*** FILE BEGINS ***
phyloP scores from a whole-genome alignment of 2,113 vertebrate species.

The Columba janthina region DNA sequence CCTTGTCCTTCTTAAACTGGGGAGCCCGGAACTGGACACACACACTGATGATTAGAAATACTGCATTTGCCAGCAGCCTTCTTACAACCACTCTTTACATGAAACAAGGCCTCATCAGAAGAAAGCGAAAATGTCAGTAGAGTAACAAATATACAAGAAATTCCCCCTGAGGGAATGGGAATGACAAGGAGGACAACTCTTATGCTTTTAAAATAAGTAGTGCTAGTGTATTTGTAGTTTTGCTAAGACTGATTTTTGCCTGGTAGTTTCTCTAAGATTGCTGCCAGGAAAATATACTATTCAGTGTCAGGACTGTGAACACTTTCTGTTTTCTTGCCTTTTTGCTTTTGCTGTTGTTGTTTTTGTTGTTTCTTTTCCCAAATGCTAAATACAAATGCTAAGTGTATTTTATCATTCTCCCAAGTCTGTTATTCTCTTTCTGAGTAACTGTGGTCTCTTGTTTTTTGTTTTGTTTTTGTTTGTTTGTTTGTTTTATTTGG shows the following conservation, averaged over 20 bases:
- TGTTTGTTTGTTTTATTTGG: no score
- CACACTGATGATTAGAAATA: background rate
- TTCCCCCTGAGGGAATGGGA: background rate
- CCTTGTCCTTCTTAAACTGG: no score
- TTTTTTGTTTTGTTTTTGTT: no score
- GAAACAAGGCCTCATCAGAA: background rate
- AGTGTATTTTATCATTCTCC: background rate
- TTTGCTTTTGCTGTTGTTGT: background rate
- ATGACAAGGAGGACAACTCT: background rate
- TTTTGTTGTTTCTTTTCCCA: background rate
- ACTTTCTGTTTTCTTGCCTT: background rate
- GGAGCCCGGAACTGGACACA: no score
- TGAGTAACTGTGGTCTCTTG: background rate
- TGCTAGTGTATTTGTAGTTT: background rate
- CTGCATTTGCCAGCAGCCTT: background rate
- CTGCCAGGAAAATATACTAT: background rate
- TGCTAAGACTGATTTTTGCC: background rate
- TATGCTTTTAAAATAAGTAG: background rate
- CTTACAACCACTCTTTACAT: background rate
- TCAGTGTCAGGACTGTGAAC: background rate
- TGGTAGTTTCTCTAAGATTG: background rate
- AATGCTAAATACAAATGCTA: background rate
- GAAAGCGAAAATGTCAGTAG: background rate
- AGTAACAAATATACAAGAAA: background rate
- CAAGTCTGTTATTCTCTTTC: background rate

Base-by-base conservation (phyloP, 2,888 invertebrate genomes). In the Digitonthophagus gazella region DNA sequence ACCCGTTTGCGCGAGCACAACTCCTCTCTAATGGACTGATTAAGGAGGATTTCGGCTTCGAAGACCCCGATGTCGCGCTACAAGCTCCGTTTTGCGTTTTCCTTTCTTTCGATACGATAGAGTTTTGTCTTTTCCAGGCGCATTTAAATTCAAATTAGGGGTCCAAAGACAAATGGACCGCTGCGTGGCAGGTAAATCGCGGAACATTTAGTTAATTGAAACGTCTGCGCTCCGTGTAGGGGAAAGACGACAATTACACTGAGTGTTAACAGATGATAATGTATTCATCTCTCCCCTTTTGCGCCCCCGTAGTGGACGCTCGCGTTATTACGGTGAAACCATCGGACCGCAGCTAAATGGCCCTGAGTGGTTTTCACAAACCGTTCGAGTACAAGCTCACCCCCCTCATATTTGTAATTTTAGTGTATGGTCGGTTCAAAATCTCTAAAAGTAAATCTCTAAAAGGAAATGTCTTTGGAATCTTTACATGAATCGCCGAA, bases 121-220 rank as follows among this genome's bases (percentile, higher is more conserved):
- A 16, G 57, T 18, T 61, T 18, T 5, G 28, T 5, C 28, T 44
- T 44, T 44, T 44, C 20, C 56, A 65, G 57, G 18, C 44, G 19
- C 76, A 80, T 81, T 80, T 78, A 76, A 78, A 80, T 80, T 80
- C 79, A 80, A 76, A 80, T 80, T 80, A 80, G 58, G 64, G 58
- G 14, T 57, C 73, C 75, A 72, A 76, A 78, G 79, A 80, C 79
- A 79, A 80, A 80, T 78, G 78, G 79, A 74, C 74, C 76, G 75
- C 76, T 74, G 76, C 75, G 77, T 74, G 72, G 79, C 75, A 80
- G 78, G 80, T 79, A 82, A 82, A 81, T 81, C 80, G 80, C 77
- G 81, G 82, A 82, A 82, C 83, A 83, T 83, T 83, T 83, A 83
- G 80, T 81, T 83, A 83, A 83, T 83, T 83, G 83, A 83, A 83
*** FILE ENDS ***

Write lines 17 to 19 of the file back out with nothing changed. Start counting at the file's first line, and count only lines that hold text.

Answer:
- CTGCATTTGCCAGCAGCCTT: background rate
- CTGCCAGGAAAATATACTAT: background rate
- TGCTAAGACTGATTTTTGCC: background rate